Chris Kresser: Like I said, I think Dr. Perlmutter has done some great work. I think he really believes in what he’s doing and saying—actually, I don’t really know. I’ve never talked to him about that. I know he’s gone on Robb’s show and he’s said yes, he does really believe that everybody needs to be on a really low-carb diet, even athletes. I think he just has a different perspective on things. But I think I’m coming from a place where I actually see potential harm in that approach, because I work with patients who’ve been harmed by that approach, as I’ve said many times before. I don’t see the evidence supporting that idea, that natural carbs can contribute to diabetes. In fact, we have quite a bit of evidence that suggests the opposite.
When you look at studies, and I mentioned these studies in the, “Do Carbs Kill Your Brain?” article—and there’s one that actually has recently come out. A study came out after I wrote that article, just a few days ago actually, that showed that people in the highest quartile of fruit and vegetable consumption—so they divided people into groups based on how much fruit and vegetables they ate on a daily basis. The people that were in the highest group in terms of consumption had an 81% lower risk of developing diabetes than people who ate the least amount of fruits and vegetables. So when you see studies that actually look at consumption of whole food sources of carbohydrates, and even studies that have just looked at fruit independently from vegetables, have seen almost always that there’s an inverse relationship between the amount of fruit and vegetables that somebody eats and their risk of getting diabetes. To me, that just goes to show that when a study shows that carbs are contributing to diabetes, whether we’re talking about type 2 diabetes or type 3 diabetes, which is what Alzheimer’s has been referred to, it’s not coming from fruits and vegetables. It’s coming from the industrialized products that we’ve been talking about.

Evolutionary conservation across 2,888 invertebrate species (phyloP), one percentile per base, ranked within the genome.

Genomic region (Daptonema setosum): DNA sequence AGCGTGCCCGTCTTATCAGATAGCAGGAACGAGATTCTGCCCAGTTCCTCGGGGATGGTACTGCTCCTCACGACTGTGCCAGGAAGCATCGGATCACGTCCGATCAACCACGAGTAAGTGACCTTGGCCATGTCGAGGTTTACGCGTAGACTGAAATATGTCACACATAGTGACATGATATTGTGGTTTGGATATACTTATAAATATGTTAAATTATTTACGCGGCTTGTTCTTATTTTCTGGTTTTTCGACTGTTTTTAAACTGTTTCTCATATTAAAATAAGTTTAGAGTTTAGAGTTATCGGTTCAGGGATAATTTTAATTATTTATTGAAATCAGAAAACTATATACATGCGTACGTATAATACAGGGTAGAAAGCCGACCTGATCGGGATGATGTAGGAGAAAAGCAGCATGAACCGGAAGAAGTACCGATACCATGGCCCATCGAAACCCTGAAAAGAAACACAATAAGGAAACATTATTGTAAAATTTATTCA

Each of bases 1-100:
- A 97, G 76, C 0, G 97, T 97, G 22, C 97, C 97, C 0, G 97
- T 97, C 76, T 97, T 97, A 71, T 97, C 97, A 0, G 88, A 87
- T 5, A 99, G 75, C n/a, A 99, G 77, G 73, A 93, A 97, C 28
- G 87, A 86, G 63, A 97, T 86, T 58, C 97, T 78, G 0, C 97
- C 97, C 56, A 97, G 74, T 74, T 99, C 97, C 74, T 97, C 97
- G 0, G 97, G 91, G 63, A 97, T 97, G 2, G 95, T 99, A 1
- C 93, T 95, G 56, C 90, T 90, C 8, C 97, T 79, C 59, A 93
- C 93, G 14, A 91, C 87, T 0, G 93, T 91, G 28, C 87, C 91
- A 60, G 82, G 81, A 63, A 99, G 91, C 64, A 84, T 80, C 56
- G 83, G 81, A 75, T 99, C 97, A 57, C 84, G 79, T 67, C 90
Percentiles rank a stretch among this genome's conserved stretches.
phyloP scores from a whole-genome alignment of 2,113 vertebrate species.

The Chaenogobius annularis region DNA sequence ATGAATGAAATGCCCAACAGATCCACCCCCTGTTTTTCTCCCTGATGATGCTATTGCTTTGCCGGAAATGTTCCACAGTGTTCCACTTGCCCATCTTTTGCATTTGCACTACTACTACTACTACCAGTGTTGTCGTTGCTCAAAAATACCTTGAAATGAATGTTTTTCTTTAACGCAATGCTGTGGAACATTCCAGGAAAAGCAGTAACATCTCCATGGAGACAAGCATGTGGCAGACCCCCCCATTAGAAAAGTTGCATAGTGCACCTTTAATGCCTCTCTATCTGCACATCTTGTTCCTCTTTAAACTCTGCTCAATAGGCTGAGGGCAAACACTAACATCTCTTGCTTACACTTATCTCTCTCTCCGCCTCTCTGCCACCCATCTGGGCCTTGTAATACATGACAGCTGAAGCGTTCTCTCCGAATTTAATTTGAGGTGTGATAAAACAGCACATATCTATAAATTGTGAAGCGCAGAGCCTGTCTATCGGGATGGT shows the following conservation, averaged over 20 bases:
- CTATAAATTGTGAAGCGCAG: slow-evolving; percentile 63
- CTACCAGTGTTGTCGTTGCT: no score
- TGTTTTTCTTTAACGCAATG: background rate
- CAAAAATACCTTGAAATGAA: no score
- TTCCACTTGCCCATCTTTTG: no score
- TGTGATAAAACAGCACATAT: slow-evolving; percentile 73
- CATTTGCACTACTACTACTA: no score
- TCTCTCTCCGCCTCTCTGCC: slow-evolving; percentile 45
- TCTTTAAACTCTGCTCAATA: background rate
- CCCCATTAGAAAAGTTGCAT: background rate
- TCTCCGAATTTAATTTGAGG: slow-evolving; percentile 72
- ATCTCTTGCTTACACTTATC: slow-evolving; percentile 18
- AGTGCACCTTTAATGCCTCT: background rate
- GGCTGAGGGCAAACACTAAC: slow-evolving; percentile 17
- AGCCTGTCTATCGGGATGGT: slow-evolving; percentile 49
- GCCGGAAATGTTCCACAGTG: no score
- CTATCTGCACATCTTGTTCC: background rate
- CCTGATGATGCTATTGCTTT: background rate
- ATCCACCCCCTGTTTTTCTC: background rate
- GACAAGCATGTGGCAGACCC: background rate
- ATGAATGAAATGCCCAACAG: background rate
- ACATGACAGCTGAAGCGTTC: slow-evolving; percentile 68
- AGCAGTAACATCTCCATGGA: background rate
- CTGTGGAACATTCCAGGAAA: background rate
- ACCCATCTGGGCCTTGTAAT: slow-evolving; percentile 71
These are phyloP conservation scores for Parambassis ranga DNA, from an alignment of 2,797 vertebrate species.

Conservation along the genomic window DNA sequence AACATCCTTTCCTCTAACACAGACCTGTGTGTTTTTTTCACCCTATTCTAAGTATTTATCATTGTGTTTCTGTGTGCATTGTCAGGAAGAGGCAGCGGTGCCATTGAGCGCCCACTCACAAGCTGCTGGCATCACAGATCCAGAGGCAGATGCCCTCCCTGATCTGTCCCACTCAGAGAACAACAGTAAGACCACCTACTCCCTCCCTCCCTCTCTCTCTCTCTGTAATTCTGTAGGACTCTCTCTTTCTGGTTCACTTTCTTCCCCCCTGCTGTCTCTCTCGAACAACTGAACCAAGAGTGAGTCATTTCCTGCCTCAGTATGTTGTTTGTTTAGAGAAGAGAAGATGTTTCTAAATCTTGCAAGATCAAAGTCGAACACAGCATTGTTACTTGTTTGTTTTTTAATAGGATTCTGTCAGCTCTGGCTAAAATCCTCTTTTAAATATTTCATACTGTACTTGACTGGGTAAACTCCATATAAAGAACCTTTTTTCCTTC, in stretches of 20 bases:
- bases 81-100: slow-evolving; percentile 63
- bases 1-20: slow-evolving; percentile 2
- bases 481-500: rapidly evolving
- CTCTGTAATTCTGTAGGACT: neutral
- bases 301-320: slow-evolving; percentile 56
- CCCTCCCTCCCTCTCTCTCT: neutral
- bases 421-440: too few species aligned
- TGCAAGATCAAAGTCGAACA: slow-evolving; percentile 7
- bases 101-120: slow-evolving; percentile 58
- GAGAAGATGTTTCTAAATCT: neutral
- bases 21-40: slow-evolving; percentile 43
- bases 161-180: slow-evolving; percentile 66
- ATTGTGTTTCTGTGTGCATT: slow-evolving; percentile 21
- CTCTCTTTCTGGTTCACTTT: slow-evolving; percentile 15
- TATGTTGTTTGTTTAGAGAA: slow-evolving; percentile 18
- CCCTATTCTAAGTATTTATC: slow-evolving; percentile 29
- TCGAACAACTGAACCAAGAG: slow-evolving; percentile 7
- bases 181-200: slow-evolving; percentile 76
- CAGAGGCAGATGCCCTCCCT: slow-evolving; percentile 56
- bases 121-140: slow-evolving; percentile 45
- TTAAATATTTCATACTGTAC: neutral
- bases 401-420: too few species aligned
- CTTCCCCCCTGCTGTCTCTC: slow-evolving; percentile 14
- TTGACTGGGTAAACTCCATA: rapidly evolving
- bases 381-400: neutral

When a ketogenic diet may be helpful
Now that we’ve got that out of the way, let’s talk a little bit about what is actually happening with Alzheimer’s, and what might be some of the options in terms of dealing with it. I hope I’ve established that eating nutrient-dense carbohydrates does not contribute to it. Now we’re going to talk a little bit about what you might do if it’s already there, you know, for a family member or someone that’s dealing with it. Again, just as a reminder, I’d like to be ultra clear that this is separate from what you would do to prevent, because they’re not necessarily the same thing.
Alzheimer’s disease essentially involves abnormal metabolism in the nerve cell. There’s evidence that these nerve cells in people with Alzheimer’s can’t process glucose in the normal fashion to meet the cell’s energy needs. That’s due to insulin resistance in the neuron that makes it hard for the brain to use glucose. When not enough glucose can be burned efficiently, then the neurons are prone to not working properly, malfunctioning, and even death. So the principle behind using a very low-carb diet as a therapy for Alzheimer’s is that when the carbohydrate intake is restricted, ketones will be produced, so this is a ketogenic diet. And the brain can use those ketones as an alternative fuel source to substitute for glucose, which, in turn, will improve the function of cells and maybe even stop them from dying. That, again, doesn’t mean that eating too much glucose cause the metabolic problems or insulin resistance in the first place. But once those problems are there, then switching to ketones as the primary fuel source for the brain instead of glucose can be therapeutic.
Ketones, for those of you that aren’t familiar, they’re made in the liver from fatty acids or amino acids. According to the studies I’ve seen, about 60% of the brain’s energy needs can be met by ketone bodies. So if a nerve cell or neuron only has 40% capacity to use glucose, then the ketones could conceivably compensate completely for the glucose that cell would otherwise be using, and it could make up for the shortfall in function. The brain’s ability to use ketones actually is an evolutionary adaptation that came out of times in our history when glucose was scarce. For example, during periods of extreme food scarcity or during periods where there was a shortage of carbohydrates in the diet. You know, the brain is the most important organ in the body, so from an evolutionary perspective, we needed to evolve a way where the brain would work in pretty much any environmental circumstances, regardless of what types of food were available. What’s interesting to me is that people have said, “Oh, this is our sort of optimal, desirable state.” When you consider the evolutionary perspective, you can see that this was an adaptive mechanism for very extreme circumstances, right? Circumstances that weren’t likely to be encountered by most people during most of their lives. So to me, it’s an adaptation that can be used when it’s necessary, but it’s definitely not our default state. It’s not our default state or necessarily even our optimal state. This is an adaptation for pretty extreme circumstances.